My beautiful Jade was diagnosed with triple negative metastatic breast cancer in March 2017. At 29 years of age, a mother to Eva, wife to Gareth and had a career she loved as a Met police officer. After being hammered with chemotherapy, surgery and radiotherapy she was given NEAD (no evidence of active disease). For those not in the know of this form of breast cancer it is rare, particularly aggressive, and never goes away for good although with continued treatment it is possible to be kept under control for many years. It mainly affects young women, or women of colour, although far from exclusively, as statistics will tell you.
This break from the cancer was short lived, by May 2018 it had metastasized to Jades brain in the form of 7 tumours. Jade had stereotactic brain radiation and managed to beat 4 of the little blighters to death and shrunk the largest 3 considerably. ‘Way to go Jade! You can actually beat this one’ was the very thought process that kept her going.
We began fundraising to buy a new wonder drug which, at this point, was only going to be available privately and, at first, in the USA. Jade was experiencing a huge level of pain and blue lights to A&E became the new normal. No doctor or oncologist we saw could explain why the pain or spells of being violently ill were occurring. Jade knew. I took Jade to the Dana-Farber cancer centre in Boston Massachucetts for a consultation with a triple negative expert, Dr Nancy Linn. While waiting at the airport in Boston for our flight home Dr Lin phoned Jade and gave her the worst news possible. I remember so clearly Jades legs giving way and her ending up in a heap on the floor. Jade had Leptomeningeal cancer. This is what Jade suspected all along but had said nothing for fear of it being true. I will leave all the pain and life changing details to your imagination.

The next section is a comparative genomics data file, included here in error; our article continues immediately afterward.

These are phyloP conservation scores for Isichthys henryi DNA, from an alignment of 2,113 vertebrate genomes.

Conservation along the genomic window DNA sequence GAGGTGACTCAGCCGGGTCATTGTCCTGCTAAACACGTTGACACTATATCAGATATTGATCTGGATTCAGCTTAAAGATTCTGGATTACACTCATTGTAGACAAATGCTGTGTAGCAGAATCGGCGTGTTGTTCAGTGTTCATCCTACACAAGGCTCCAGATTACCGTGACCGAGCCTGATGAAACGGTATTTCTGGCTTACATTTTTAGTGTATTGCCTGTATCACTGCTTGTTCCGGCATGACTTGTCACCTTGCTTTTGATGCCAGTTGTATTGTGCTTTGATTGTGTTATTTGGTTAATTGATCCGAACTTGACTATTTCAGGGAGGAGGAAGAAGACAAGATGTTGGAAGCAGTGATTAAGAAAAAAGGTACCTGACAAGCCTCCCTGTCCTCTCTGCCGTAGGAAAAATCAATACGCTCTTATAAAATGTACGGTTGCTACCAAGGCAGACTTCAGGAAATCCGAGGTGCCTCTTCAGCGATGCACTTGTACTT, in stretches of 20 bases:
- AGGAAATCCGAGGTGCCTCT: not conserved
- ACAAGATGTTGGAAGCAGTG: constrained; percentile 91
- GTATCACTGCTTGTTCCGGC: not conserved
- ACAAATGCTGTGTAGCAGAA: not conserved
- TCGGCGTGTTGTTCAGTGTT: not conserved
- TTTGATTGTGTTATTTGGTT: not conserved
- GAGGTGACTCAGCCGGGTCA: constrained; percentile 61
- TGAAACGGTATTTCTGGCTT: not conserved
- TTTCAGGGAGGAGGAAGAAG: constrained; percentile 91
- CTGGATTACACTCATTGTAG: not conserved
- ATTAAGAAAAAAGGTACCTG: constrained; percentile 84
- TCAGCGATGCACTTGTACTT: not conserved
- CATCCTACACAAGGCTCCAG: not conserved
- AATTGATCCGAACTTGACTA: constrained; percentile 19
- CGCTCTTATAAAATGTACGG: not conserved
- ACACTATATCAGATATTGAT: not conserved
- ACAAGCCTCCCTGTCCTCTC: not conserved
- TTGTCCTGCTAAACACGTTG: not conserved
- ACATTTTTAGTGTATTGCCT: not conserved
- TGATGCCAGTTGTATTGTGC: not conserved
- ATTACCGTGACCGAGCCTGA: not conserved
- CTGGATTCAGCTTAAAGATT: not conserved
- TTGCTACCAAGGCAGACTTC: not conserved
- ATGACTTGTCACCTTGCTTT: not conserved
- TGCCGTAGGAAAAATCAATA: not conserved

There is no cure for this cancer but again the immunotherapy drug we were fundraising for is known to cross the blood brain barrier. I set to work on looking after Jade along with her husband Gareth and daughter Eva and with the help of so many generous people we had enough money to start treatment with the new drug. Unfortunately, Jade was too sick to travel to the USA at this point so we went to see Professor Schmid in Harley Street (he was one of the top researchers into Tecentriq) who assured us that as soon as Jade was stable, he would source the drug for us.
By March of 2019 Jade was hospitalised for 3 weeks, the lepto had taken a hold of her. We were told by the oncologist to gather family round. No…..Im not. After a verbal battle with her she offered to try a drug directly into Jades spinal fluid but she said it’s a very low success rate. Hmmmmmm…. it worked.
Jade was home and doing very well and building up her strength until we got the news that the cancer had again metastised to other parts of her body. This cancer was very angry. At this point, at her bi-weekly appointment, her oncologist said take her home. They refused to treat her anymore. Jade looked at them and said “Im not ready yet”. Me, being as tenacious as Jade in many ways, also refused to give up. I found a private Professor in London who said if Jade eats and drinks (she hadn’t been able to at this stage), in the next few days he would personally bring the Tecentriq to our home and posed the question as to why she had not been given it long before. I got home and told Jade the news, she smiled at me and said “Mum, can you get me some food”. She ate and she drank, I gave her a manicure and moisturised her dry skin, we’re finally getting this illusive drug.